Cleanup and resolution after a breach take an average of one month to complete, a new Ponemon Institute report finds.

Paging the incident response team: It now takes a large organization an average of 31 days at a cost of $20,000 per day to clean up and remediate after a cyberattack, with the total price tag for a data breach now at nearly $640,000.

That's an increase of 23% over last year, says Larry Ponemon, chairman and founder of the Ponemon Institute, whose 2014 Global Report on the Cost of Cyber Crime, an annual look at what organizations end up paying after a breach, will be published tomorrow.

"The most surprising finding from this study was that it takes an average of 31 days to resolve a cyberattack, costing an average of $20,000 per day," says Ponemon, whose study was commissioned by HP. "It is alarming to know that an unwanted adversary could invade your system, causing costly and reputation-destroying damages without you even knowing it. The ability to remain under the radar enables the adversary to invade your system even further -- making it more difficult to eliminate the attack completely, and increasing overall costs."

Ponemon, which surveyed 257 large companies in seven countries, measured the costs of more than 1,700 attacks suffered by the firms. The average cost of an attack is $639,462, according to the report.

Sean Mason, global incident response leader at CSC, says it can cost up to $400 per hour for an IR for-hire team that's not on retainer, "especially if you're behind the eight ball and under the gun." IR firms already have fairly full caseloads, so it will cost you to "move up to the top of the queue."

Companies that have an IR firm on retainer will pay much less, Mason says.

The new Ponemon data underscores the importance of early detection and better preparation for breaches. IR experts have been preaching solid IR plans and fire drills as a way to ease the ultimate damage and cost of a breach. Marshall Heilman, a consultant with FireEye's Mandiant who investigates breaches for its clients, says ideally, the mean time to remediate from a breach should be less than one week. "How can you tell if your IR plan is working? If most organizations can get to under one week [to remediate], they're doing pretty well," he said at the MIRcon conference last week in Washington, DC.

By contrast, some large defense contractors can do so in 8-12 hours, he said. "That's awesome."

[Incident response pros share tips on how to have all your ducks in a row before the inevitable breach. Read How To Be A 'Compromise-Ready' Organization.]

The average cost of cybercrime per company in the US was $12.7 million this year, according to the Ponemon report, and US companies on average are hit with 122 successful attacks per year.

Globally, the mean annualized cost for the surveyed organizations was $7.6 million per year, ranging from $0.5 million to $61 million per company. Interestingly, small organizations have a higher per-capita cost than large ones ($1,601 versus $437), the report found.

Some industries incur higher costs in a breach than others, too. Energy and utility organizations incur the priciest attacks ($13.18 million), followed closely by financial services ($12.97 million). Healthcare incurs the fewest expenses ($1.38 million), the report says.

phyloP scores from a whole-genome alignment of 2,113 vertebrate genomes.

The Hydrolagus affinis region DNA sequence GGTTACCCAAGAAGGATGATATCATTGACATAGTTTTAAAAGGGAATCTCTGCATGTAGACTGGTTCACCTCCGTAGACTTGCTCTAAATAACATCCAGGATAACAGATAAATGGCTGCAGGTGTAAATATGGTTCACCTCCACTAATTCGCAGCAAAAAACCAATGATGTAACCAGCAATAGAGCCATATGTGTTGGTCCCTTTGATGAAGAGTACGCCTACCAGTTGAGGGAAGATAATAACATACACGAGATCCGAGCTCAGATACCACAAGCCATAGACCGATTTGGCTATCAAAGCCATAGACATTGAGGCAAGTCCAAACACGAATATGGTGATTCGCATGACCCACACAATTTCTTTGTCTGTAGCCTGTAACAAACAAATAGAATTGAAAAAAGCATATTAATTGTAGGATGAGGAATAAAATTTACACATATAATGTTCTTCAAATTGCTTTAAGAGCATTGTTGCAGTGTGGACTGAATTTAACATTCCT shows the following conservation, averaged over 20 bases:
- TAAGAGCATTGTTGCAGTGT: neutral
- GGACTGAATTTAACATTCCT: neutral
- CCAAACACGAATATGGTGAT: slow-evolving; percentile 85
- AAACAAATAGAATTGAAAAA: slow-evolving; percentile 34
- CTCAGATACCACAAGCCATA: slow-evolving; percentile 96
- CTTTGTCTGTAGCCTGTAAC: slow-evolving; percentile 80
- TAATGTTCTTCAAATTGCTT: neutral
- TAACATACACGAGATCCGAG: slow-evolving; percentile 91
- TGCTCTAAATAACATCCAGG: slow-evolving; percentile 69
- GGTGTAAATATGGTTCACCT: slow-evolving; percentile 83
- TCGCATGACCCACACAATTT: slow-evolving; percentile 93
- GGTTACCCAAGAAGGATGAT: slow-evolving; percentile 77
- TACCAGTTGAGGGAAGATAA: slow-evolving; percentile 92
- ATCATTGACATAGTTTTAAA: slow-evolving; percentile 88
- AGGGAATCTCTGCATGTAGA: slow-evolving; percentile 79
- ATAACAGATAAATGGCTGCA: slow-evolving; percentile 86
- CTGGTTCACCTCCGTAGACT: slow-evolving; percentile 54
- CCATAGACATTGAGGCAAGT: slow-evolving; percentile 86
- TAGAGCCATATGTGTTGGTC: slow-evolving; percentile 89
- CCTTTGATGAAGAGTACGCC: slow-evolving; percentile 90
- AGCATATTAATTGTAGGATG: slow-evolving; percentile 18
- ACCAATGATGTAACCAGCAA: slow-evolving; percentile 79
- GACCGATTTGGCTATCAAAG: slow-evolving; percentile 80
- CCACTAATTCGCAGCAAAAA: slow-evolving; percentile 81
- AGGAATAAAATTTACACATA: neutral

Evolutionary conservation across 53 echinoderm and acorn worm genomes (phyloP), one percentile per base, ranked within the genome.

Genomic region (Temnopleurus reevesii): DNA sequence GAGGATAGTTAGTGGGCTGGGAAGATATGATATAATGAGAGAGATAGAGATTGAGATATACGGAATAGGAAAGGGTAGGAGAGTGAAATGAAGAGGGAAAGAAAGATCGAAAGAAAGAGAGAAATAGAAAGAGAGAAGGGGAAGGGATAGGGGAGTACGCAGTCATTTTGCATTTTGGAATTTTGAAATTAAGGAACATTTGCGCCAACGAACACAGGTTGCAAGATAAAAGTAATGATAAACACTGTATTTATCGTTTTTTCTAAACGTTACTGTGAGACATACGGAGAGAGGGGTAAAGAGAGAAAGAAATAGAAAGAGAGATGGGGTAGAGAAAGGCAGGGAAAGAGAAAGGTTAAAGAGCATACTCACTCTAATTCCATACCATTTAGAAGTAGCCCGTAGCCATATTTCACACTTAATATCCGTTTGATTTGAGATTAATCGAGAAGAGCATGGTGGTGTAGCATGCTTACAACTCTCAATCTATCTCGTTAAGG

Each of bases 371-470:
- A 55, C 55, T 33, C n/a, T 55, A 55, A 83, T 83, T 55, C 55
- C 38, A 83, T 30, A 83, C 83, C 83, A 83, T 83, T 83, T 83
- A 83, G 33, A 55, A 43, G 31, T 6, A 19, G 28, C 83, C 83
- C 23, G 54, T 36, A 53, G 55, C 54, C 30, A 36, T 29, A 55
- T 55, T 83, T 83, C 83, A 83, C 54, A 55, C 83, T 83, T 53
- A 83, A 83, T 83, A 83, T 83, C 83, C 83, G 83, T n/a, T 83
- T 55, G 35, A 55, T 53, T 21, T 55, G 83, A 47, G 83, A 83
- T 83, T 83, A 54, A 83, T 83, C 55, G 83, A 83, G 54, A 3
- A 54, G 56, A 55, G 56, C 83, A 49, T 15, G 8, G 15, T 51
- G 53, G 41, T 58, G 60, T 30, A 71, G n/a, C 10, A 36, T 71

Malicious insider attacks cost the most for an organization ($213,542) and are the rarest form of attacks. DDoS attacks are a close second in cost ($166,545), according to the report. "The most expensive attacks are malicious insiders, denial of service, web-based attacks and malicious code. Malware attacks are most frequently encountered and, hence, represent a relatively low unit cost."

Mason says malicious insider attacks are likely more expensive because, unlike with most attacks, there's "a name and a face" associated with them. "Malicious insiders either took something or did something, and you put the weight of the company behind it, so it's going to incur a lot of costs."

Business disruption is the highest external cost, followed by information loss. Internally, detection is the priciest, the report says.

"Attackers only need one shot to gain access to an organization's data, which could result in a huge financial impact for the organization as well as reputational damage," Ponemon says. "It is critical for organizations to take preventative measures and invest in the security of their organization, as that investment could significantly decrease any financial losses that could occur from a public security breach."

About the Author(s)

Kelly Jackson Higgins, Editor-in-Chief, Dark Reading

Kelly Jackson Higgins is the Editor-in-Chief of Dark Reading. She is an award-winning veteran technology and business journalist with more than two decades of experience in reporting and editing for various publications, including Network Computing, Secure Enterprise Magazine, Virginia Business magazine, and other major media properties. Jackson Higgins was recently selected as one of the Top 10 Cybersecurity Journalists in the US, and named as one of Folio's 2019 Top Women in Media. She began her career as a sports writer in the Washington, DC metropolitan area, and earned her BA at William & Mary. Follow her on Twitter @kjhiggins.

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